Did the candles turn out okay using the coconut oil? I’m thinking about making these for Christmas gifts!
Yes, they did! I recommend testing one or two before giving them away to make sure you have the wick size correct, but the coconut oil has not caused any problems for me.
I know this is an old post, but I am trying to find out about the “controversy” over adding essential oils to the candles. Wellness Mama refers to this tutorial to answer those questions, but I don’t see where you did. Could you please enlighten me on the pros and cons of adding essential oils to beeswax candles?:)
I have learned a lot about essential oils since writing this post (I’m actually currently working toward my aromatherapy certification) and based on what I know now I think it’s totally fine to add them. 🙂
OK, that’s what I thought too, but just wanted a second opinion! Thank you and good luck on your certification!
I agree…from what little I know. The oil fragrances however are a different thing entirely and I believe that’s something I want to stay away from.
Just keep in mind that if you have pets, especially cats, many essential oils are toxic to them.
Hi Lisa, I use essential oils in my beeswax candles too. In fact, I just finished a few today, and one is burning as I write this. I also purchase my wax from a local bee farmer which happens to be my boss 🙂 Give the oils a try, at least for variety.
How many drops of oil do you use per size candle? I’m curious!
I love how beeswax smells. Would tallow work instead of palm oil? I just rendered some for the first time ever and i get why it was used in the past for candles. It’s very wax like.
It might affect the ideal wick size slightly, but tallow can definitely be used. The only thing is some people do not enjoy the fragrance it gives off when lit. 🙂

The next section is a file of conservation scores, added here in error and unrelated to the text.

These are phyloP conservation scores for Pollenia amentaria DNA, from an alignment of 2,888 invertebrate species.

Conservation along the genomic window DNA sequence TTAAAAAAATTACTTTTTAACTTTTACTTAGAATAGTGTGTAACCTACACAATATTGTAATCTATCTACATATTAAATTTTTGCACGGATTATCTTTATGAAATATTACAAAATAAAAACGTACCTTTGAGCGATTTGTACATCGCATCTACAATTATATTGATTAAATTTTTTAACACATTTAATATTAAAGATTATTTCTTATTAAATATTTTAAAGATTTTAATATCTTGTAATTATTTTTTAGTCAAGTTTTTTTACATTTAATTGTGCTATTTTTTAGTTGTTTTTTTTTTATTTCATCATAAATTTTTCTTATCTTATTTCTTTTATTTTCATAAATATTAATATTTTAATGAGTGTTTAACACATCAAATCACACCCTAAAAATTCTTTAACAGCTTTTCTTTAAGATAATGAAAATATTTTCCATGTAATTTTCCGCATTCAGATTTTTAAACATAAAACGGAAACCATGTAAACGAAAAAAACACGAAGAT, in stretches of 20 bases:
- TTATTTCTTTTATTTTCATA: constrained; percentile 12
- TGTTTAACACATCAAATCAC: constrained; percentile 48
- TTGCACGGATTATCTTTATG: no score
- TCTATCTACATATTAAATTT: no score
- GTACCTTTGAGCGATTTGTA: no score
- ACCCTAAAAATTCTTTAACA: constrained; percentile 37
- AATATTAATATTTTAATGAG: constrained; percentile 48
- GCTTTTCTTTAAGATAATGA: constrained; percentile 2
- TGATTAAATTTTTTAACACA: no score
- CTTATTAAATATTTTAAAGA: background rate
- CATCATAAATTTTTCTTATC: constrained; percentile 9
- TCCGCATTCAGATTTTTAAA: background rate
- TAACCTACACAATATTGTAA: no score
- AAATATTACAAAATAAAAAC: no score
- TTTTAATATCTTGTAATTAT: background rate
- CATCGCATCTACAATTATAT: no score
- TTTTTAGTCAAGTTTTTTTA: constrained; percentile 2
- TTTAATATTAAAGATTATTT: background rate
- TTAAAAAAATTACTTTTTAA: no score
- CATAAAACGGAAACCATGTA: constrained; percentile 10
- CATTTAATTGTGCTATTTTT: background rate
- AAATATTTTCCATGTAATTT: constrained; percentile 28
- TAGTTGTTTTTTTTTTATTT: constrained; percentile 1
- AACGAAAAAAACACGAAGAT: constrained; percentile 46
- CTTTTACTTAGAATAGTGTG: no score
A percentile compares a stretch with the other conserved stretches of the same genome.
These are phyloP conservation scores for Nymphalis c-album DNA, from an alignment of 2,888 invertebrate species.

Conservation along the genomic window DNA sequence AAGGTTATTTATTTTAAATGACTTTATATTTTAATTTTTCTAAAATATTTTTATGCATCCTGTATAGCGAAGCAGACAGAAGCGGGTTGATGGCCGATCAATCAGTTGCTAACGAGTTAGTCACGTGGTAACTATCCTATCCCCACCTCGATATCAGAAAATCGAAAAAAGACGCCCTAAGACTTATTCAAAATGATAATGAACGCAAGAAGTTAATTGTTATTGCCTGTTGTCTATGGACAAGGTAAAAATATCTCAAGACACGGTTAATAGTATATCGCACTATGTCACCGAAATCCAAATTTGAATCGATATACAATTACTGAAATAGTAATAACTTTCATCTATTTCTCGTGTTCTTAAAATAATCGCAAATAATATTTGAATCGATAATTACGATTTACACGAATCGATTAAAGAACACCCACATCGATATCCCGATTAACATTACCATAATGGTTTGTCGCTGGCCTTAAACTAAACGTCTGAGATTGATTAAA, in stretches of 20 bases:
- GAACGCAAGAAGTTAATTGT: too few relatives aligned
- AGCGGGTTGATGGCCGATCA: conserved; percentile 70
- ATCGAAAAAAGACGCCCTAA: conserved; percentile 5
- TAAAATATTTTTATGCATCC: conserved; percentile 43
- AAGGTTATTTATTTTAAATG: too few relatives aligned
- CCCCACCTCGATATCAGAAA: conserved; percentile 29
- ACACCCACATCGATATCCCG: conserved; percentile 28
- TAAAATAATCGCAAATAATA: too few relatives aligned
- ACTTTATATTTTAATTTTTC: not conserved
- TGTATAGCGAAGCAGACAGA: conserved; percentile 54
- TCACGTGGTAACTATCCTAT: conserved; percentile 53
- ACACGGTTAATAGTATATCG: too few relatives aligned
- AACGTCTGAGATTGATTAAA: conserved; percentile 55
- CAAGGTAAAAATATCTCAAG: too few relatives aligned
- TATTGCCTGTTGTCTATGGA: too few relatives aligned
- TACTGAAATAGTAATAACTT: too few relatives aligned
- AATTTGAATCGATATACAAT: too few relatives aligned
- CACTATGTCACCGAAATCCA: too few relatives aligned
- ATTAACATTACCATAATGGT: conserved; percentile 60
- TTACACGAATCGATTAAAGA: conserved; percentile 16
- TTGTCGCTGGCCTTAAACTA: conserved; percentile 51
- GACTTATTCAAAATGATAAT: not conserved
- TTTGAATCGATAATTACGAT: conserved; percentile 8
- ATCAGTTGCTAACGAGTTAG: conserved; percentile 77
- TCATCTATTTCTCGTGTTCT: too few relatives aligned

Also for a more heat stable container and I had a box gathering dust in a closet. I’ve used the cute jelly canning jars for beeswax candles for gifts. They never cracked. Has that been true for anyone else?
Where is the best place to find beeswax to make these??
Sorry when I posted my comment I hadn’t refreshed the page and didn’t see all the other comments. I see you got yours locally, so I will have to see what I can find 🙂
Ha, no worries! Good luck!
I need to make beeswax candles that will burn for three days how do i go about it.
Thank you Arthur
Hi Arthur, I’m sorry but I don’t know how to do that.
Get a really big jar! And start experimenting! You can always re-melt the wax if it doesn’t work out. Try a tall, skinny one to save money on wax.
Thank you, Heather! I’ve only recently learned that my love for a candle’s cozy flame was probably adding to my allergies! I was under the impression that beeswax candles might be too difficult to make, so I was thrilled with today’s tutorial! I can’t wait to try this!
Thanks for this great How-To. We made these last year and I was happy though not ecstatic with the results. The oil seems to be the missing piece for us. It was difficult to find this info on line anywhere, so I’m excited to give this another try. I LOVE the smell of these candles.
I found it funny that you posted this today as I made my first beeswax jar candles this past weekend! I found it really difficult to find anything online about making beeswax jar candles…if there’s even any info on making beeswax candles at all, they all assume you’re dipping to make tapers or rolling them. So, I’m very glad to have this as a resource now and I might use some of your suggestions for next time.
The wick size chart is VERY helpful…I scoured so many candle-making sites to try to find that info, but couldn’t and in the end took a shot in the dark and bought some #5 to use as wicks in the pint Mason jars (about 2 1/2″ in diameter) I used as containers. But I noticed you didn’t even have #5 on your chart…is there a specific reason for that? I’m finally burning my candles tonight and it seems that the wick is burning too fast and then “drowning” somewhat in the wax…does that mean I need a bigger size? Do you know if “diluting” the beeswax with coconut oil would help with that issue some? Thanks so much for any info or ideas…I’m so excited that someone finally wrote a post/tutorial on this!
Hello! I realize this convo thread is old, but I’m having the same problem as Jessica T above!!
My local beeswax keeps pooling/ coning even in a perfectly straight jar!!
Does using the little metal wick cup at the base help/ If the wick is even a little off center, can that create the pool?